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Mother’s Journal – July 2017

My lack of posting here on Harmony Art Mom should have clued you in to the fact that life sort of ran away with me. The days were filled to the brim with good things, both here at home and on the East Coast as I visited with my kids. I know many of you subscribe to my Handbook of Nature Study blog and follow me on Instagram, so you saw some of the highlights as they unfolded.

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Selfie with 3 of my 4 children- July 2017

But, here in this entry, I am going to keep my focus and talk about my mama thoughts. For those that keep track, I now have two children in their early 30’s and two in their early 20’s. Hardly seems possible!  I’m still anxious for them as they navigate the world on their own. The two younger boys will be coming to stay with my husband and me for a short time starting in late August. They have not led conventional ‘after high school graduation’ lives. There has been no real college. Much of what they’ve done is volunteer work. But, in my estimation, they have both grown in skills and qualities that will make them amazing men.

I hate to talk too much about them and their specific paths on the internet for their privacy’s sake. But I will relate an experience that made me know this has been the right direction for these two particular boys.

Mr. A is my child that was always busy building things, creating things, and tinkering with tools. He is a visual spatial learner who spent lots of time figuring out how things work. Everyone loves Mr. A because he’s an easy going and friendly sort of person. College would have squashed Mr. A, but it has worried me that he couldn’t find the kind of job he would be happy in unless he did some kind of college, perhaps a technical trade school. Mamas worry about things like that.

I was also worried when he decided to move so far away from home that I couldn’t “finish” training him. He was only 19 when he moved to New York. He seemed too young to be off on his own.

I needn’t have worried.

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He started with one job and switched several times, landing in his “dream” position. Remember, this is the RC helicopter, airplane pilot, video making, LEGO maniac child. What do you get when you mix all that together? You get a drone camera operator! This was a sweet spot for him and he balanced that with being the head of a crew of women old enough to be his much older sisters.  As this position unfolded, I could see the drone operator part easily enough but the leading of four women sort of made me raise my eyebrows. Mr. A supervising four women? We talked several times on the phone about how to handle the emotional side of leading women…something he had little experience with.

Well, a few weeks ago when I visited him at work, I was greeted by these 4 young women with big hugs. They had actually asked if I could come in and meet them because they wanted to thank me for raising such a great son. They all had nothing but good things to say about how he treated them, how they felt he listened, and how he created a team atmosphere that got things done. One of them told me how they appreciated Mr. A’s diverse skills and willingness to learn.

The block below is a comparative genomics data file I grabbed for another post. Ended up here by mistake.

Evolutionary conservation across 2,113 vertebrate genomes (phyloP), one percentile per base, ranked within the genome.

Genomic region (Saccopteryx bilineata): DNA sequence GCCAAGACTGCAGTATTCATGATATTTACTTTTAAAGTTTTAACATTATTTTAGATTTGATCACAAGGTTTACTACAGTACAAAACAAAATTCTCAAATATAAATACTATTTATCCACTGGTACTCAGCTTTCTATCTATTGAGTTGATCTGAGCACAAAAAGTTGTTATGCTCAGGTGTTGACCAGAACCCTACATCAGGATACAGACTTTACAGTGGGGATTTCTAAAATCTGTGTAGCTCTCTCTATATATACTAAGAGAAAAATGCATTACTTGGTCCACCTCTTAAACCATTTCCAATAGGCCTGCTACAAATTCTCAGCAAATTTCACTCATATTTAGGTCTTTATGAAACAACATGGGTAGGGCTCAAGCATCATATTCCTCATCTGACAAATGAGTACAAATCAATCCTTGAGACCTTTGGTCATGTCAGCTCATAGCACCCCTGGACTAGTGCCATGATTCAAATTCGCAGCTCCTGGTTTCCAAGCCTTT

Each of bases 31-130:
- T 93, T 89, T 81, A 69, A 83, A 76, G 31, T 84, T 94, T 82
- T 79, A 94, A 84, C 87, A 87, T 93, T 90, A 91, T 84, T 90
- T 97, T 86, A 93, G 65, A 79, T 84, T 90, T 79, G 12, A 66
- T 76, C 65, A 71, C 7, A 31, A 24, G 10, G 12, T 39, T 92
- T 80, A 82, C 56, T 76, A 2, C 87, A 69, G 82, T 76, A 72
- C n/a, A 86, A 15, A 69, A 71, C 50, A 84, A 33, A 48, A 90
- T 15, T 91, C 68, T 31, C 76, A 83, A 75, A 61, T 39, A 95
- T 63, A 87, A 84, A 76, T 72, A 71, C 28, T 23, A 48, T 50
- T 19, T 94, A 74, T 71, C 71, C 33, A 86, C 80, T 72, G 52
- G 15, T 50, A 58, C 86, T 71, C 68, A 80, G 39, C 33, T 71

This humbled me and made my heart soar.

It’s all going to be okay.

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Love this girl!

I don’t care what my children do for work if it allows them to grow in skills and character. I walked out of there with my head and shoulders held high. I had learned a valuable lesson. Create in your children the eagerness to learn and grow, to be humble when they need to learn something, and to allow them to take a chance on a job that might not be exactly what you want in the beginning and see where it takes them.

For homeschooling moms that are in the trenches of homeschooling young boys, hang in there and remember that working on good character qualities will be the foundation of any future success your child will achieve.

I continue to be humbled as a “homeschool” mama.

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5 Charlotte Mason High School Ideas That Worked

5 charlotte mason high school ideas

Building Good Habits

“One last word about habit–the point of training children to have good habits is so that they’ll do things without being nagged or scolded. Then the mother isn’t constantly chasing them down with a barrage of commands and reminders. She can leave them alone to thrive in their own way once habit has secured a boundary for them to grow in.” Volume 1, page 134

The forming of good habits continues through the high school years, leading our children to the place where they self-regulate their actions. In our home, our teens were never rebellious or contrary and I think a lot that was because we didn’t have many “rules” to live by. They were guided and corrected in a way to help them build habits that will last them a lifetime. Children with good habits are a joy to be around. Read more about habits: Building Good Habits in High School and Good Habits for Moms.